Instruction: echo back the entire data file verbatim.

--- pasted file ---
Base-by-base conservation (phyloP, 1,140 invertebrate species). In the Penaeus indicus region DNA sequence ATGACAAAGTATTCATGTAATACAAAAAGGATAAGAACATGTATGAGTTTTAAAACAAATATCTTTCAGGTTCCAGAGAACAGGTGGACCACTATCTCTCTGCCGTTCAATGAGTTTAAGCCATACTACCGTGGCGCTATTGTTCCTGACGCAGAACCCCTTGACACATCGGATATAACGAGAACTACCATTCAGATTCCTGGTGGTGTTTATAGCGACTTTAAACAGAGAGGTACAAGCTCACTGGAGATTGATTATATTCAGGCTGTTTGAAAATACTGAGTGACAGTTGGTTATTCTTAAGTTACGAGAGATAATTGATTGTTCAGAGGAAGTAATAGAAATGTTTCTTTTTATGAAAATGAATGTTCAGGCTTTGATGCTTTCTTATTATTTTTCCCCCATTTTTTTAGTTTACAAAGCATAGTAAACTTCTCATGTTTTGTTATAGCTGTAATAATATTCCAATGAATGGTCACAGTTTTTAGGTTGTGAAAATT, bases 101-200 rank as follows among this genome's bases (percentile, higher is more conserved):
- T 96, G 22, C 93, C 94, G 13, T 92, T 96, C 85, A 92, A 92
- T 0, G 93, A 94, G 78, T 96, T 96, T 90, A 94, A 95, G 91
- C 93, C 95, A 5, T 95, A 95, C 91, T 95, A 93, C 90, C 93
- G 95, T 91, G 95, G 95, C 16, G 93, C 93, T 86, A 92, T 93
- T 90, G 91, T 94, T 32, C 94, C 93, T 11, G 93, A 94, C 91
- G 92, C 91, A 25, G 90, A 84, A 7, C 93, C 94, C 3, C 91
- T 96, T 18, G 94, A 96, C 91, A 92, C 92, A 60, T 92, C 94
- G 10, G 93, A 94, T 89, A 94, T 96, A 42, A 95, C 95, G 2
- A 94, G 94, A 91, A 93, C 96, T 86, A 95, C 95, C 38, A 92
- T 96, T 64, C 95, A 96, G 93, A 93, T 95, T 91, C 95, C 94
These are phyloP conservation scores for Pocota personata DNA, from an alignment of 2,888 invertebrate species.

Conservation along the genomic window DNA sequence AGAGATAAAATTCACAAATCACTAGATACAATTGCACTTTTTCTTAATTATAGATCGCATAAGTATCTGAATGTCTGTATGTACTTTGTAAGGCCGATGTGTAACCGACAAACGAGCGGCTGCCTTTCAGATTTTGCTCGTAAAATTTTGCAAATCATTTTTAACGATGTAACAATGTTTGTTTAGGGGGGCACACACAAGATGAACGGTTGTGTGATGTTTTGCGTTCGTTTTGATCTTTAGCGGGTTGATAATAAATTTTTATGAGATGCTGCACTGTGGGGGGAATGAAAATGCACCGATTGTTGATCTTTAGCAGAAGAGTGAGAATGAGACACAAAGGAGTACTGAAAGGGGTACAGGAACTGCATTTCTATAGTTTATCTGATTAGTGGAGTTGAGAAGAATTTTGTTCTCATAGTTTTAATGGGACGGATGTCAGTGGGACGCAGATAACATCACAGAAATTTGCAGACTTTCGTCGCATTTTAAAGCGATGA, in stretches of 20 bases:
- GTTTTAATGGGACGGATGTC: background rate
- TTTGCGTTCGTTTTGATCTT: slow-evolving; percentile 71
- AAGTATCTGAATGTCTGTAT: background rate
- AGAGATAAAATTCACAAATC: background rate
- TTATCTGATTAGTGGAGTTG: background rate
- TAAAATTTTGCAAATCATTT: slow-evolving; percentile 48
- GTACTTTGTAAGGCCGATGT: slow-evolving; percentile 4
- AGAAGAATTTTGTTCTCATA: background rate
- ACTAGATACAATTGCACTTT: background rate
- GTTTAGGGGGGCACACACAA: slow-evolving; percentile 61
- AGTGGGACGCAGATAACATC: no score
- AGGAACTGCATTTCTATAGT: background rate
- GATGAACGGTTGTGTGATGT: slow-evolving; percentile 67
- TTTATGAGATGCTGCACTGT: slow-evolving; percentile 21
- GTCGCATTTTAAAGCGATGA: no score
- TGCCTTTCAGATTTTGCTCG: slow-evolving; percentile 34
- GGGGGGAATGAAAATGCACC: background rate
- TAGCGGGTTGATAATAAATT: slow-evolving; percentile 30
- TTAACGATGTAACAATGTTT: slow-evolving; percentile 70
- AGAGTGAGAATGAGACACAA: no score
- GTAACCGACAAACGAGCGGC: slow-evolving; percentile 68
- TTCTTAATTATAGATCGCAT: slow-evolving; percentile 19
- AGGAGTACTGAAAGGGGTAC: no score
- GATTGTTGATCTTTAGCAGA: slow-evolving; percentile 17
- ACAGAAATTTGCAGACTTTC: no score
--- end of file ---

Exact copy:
Base-by-base conservation (phyloP, 1,140 invertebrate species). In the Penaeus indicus region DNA sequence ATGACAAAGTATTCATGTAATACAAAAAGGATAAGAACATGTATGAGTTTTAAAACAAATATCTTTCAGGTTCCAGAGAACAGGTGGACCACTATCTCTCTGCCGTTCAATGAGTTTAAGCCATACTACCGTGGCGCTATTGTTCCTGACGCAGAACCCCTTGACACATCGGATATAACGAGAACTACCATTCAGATTCCTGGTGGTGTTTATAGCGACTTTAAACAGAGAGGTACAAGCTCACTGGAGATTGATTATATTCAGGCTGTTTGAAAATACTGAGTGACAGTTGGTTATTCTTAAGTTACGAGAGATAATTGATTGTTCAGAGGAAGTAATAGAAATGTTTCTTTTTATGAAAATGAATGTTCAGGCTTTGATGCTTTCTTATTATTTTTCCCCCATTTTTTTAGTTTACAAAGCATAGTAAACTTCTCATGTTTTGTTATAGCTGTAATAATATTCCAATGAATGGTCACAGTTTTTAGGTTGTGAAAATT, bases 101-200 rank as follows among this genome's bases (percentile, higher is more conserved):
- T 96, G 22, C 93, C 94, G 13, T 92, T 96, C 85, A 92, A 92
- T 0, G 93, A 94, G 78, T 96, T 96, T 90, A 94, A 95, G 91
- C 93, C 95, A 5, T 95, A 95, C 91, T 95, A 93, C 90, C 93
- G 95, T 91, G 95, G 95, C 16, G 93, C 93, T 86, A 92, T 93
- T 90, G 91, T 94, T 32, C 94, C 93, T 11, G 93, A 94, C 91
- G 92, C 91, A 25, G 90, A 84, A 7, C 93, C 94, C 3, C 91
- T 96, T 18, G 94, A 96, C 91, A 92, C 92, A 60, T 92, C 94
- G 10, G 93, A 94, T 89, A 94, T 96, A 42, A 95, C 95, G 2
- A 94, G 94, A 91, A 93, C 96, T 86, A 95, C 95, C 38, A 92
- T 96, T 64, C 95, A 96, G 93, A 93, T 95, T 91, C 95, C 94
These are phyloP conservation scores for Pocota personata DNA, from an alignment of 2,888 invertebrate species.

Conservation along the genomic window DNA sequence AGAGATAAAATTCACAAATCACTAGATACAATTGCACTTTTTCTTAATTATAGATCGCATAAGTATCTGAATGTCTGTATGTACTTTGTAAGGCCGATGTGTAACCGACAAACGAGCGGCTGCCTTTCAGATTTTGCTCGTAAAATTTTGCAAATCATTTTTAACGATGTAACAATGTTTGTTTAGGGGGGCACACACAAGATGAACGGTTGTGTGATGTTTTGCGTTCGTTTTGATCTTTAGCGGGTTGATAATAAATTTTTATGAGATGCTGCACTGTGGGGGGAATGAAAATGCACCGATTGTTGATCTTTAGCAGAAGAGTGAGAATGAGACACAAAGGAGTACTGAAAGGGGTACAGGAACTGCATTTCTATAGTTTATCTGATTAGTGGAGTTGAGAAGAATTTTGTTCTCATAGTTTTAATGGGACGGATGTCAGTGGGACGCAGATAACATCACAGAAATTTGCAGACTTTCGTCGCATTTTAAAGCGATGA, in stretches of 20 bases:
- GTTTTAATGGGACGGATGTC: background rate
- TTTGCGTTCGTTTTGATCTT: slow-evolving; percentile 71
- AAGTATCTGAATGTCTGTAT: background rate
- AGAGATAAAATTCACAAATC: background rate
- TTATCTGATTAGTGGAGTTG: background rate
- TAAAATTTTGCAAATCATTT: slow-evolving; percentile 48
- GTACTTTGTAAGGCCGATGT: slow-evolving; percentile 4
- AGAAGAATTTTGTTCTCATA: background rate
- ACTAGATACAATTGCACTTT: background rate
- GTTTAGGGGGGCACACACAA: slow-evolving; percentile 61
- AGTGGGACGCAGATAACATC: no score
- AGGAACTGCATTTCTATAGT: background rate
- GATGAACGGTTGTGTGATGT: slow-evolving; percentile 67
- TTTATGAGATGCTGCACTGT: slow-evolving; percentile 21
- GTCGCATTTTAAAGCGATGA: no score
- TGCCTTTCAGATTTTGCTCG: slow-evolving; percentile 34
- GGGGGGAATGAAAATGCACC: background rate
- TAGCGGGTTGATAATAAATT: slow-evolving; percentile 30
- TTAACGATGTAACAATGTTT: slow-evolving; percentile 70
- AGAGTGAGAATGAGACACAA: no score
- GTAACCGACAAACGAGCGGC: slow-evolving; percentile 68
- TTCTTAATTATAGATCGCAT: slow-evolving; percentile 19
- AGGAGTACTGAAAGGGGTAC: no score
- GATTGTTGATCTTTAGCAGA: slow-evolving; percentile 17
- ACAGAAATTTGCAGACTTTC: no score